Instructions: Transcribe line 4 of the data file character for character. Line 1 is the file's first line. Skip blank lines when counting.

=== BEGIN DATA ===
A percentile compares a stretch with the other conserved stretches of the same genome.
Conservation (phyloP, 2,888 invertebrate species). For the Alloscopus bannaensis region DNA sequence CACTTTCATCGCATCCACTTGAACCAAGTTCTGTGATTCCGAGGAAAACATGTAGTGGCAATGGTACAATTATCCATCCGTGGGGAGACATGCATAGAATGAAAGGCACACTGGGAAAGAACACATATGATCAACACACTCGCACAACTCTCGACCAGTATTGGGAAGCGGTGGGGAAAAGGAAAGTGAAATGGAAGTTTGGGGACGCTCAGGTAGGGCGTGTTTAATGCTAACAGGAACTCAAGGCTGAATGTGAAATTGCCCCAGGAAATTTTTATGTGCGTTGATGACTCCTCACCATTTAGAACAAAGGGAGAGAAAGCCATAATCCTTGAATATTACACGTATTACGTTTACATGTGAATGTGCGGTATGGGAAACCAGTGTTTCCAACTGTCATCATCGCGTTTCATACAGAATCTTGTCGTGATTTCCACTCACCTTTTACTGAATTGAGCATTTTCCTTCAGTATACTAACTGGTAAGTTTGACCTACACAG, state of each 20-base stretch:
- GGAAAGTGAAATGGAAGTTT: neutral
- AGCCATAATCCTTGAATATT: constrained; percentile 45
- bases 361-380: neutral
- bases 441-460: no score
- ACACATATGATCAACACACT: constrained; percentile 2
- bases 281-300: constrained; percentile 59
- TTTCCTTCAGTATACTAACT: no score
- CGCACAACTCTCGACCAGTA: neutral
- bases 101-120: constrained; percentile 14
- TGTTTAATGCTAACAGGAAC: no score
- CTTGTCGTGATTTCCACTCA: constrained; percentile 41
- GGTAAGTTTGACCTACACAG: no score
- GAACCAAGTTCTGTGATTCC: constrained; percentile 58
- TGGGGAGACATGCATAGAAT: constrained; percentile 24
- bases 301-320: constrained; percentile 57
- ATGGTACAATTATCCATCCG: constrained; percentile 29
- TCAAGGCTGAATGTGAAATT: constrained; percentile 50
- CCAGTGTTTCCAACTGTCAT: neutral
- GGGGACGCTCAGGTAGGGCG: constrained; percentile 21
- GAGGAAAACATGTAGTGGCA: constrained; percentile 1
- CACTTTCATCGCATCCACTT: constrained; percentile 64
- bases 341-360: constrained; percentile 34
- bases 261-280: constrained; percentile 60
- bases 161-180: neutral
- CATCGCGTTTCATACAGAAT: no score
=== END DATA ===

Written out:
- AGCCATAATCCTTGAATATT: constrained; percentile 45